In Something to Dream On, Lizetta experiences a cruel and unjust reality: there are some who believe beauty has a narrow definition. If you don’t fit it, you can’t possibly be pretty, let alone attractive. As someone who disagrees with this, I have to be honest and say that when it comes to judging my own looks, I can’t help but fall into the trap.
Seeing tasteless headlines like “Ten Hot Celebrities and Their Ugly Spouses” does not help us overcome self-doubt. But if we step back and look at things a bit more globally, our personal realities are easier to digest. If you show me your list of the ten most attractive people in the world, it is likely that several will not fit my definition of attractive, but we will both be okay with that. When looking at others, we can see that part of the beauty of humanity is how we all find different people and things attractive. Some people are primarily attracted to thin people just as some prefer a little roundness. Some people love a lot of curves while others only love specific ones. Do I have a preferred body type for a man? Absolutely. Does a man need to match that ideal for me to be attracted to him? Not in the least.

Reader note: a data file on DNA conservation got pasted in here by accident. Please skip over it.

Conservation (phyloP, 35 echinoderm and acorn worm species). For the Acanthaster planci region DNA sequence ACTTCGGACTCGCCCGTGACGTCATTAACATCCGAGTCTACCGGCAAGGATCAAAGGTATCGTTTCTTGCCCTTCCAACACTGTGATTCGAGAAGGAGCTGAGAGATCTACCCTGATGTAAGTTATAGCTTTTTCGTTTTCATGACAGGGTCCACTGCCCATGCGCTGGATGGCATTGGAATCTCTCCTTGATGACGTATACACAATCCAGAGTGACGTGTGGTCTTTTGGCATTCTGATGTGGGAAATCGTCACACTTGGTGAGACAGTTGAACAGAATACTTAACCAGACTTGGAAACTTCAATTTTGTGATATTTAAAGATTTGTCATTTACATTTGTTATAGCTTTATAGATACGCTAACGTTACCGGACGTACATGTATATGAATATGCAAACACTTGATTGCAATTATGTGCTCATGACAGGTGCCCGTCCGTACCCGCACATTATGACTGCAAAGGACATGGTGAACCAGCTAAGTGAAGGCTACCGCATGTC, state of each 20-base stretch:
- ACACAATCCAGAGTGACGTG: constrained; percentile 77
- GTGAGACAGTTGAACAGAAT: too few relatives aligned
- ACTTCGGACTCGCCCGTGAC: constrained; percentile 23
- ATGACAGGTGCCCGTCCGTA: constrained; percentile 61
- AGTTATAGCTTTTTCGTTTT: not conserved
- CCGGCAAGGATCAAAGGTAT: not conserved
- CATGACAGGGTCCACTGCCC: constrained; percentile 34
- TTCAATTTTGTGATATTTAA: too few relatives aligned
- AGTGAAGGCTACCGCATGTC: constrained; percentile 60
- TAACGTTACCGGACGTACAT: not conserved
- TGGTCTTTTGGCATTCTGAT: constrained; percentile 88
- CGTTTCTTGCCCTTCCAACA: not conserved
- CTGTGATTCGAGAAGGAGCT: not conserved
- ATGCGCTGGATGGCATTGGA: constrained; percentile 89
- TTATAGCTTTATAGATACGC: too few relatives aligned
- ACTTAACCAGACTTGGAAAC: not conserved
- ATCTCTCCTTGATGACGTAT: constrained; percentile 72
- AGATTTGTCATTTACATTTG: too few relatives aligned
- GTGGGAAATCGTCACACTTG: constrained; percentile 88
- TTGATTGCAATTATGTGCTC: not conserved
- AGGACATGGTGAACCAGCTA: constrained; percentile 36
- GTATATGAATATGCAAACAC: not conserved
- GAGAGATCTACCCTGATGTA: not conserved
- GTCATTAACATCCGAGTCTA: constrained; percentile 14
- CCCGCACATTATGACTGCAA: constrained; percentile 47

But I tend to lose that positive view of attractiveness when it comes to my own reflection. I can think a friend who is not “Hollywood attractive” looks amazing, yet when it comes to my reflection, if I see anything short of a super model I am disappointed. I’ve spent my entire life fighting how society’s ideals affect how I view myself; meanwhile, I have seen the beauty in others with ease. Who do I blame for my twisted, double standard? Society? Hollywood? Barbie dolls? The kids at school who teased me? When it comes down to it, I can only blame myself for the double standard.
There lies the key. Because of my twisted standard for beauty, I have to force myself to look at the bottom line. When I do, I find that I’d rather look like me than like anyone else because I love who I am. Deep inside, most people probably feel this way too; they just need to remember it. If I could make a list of things that I would never hear anyone say again, anything to do with self-doubt would be at the top.
No matter how you feel about your physical appearance, I encourage you to look in the mirror on your wall, along with the mirror in your soul, and appreciate your beauty.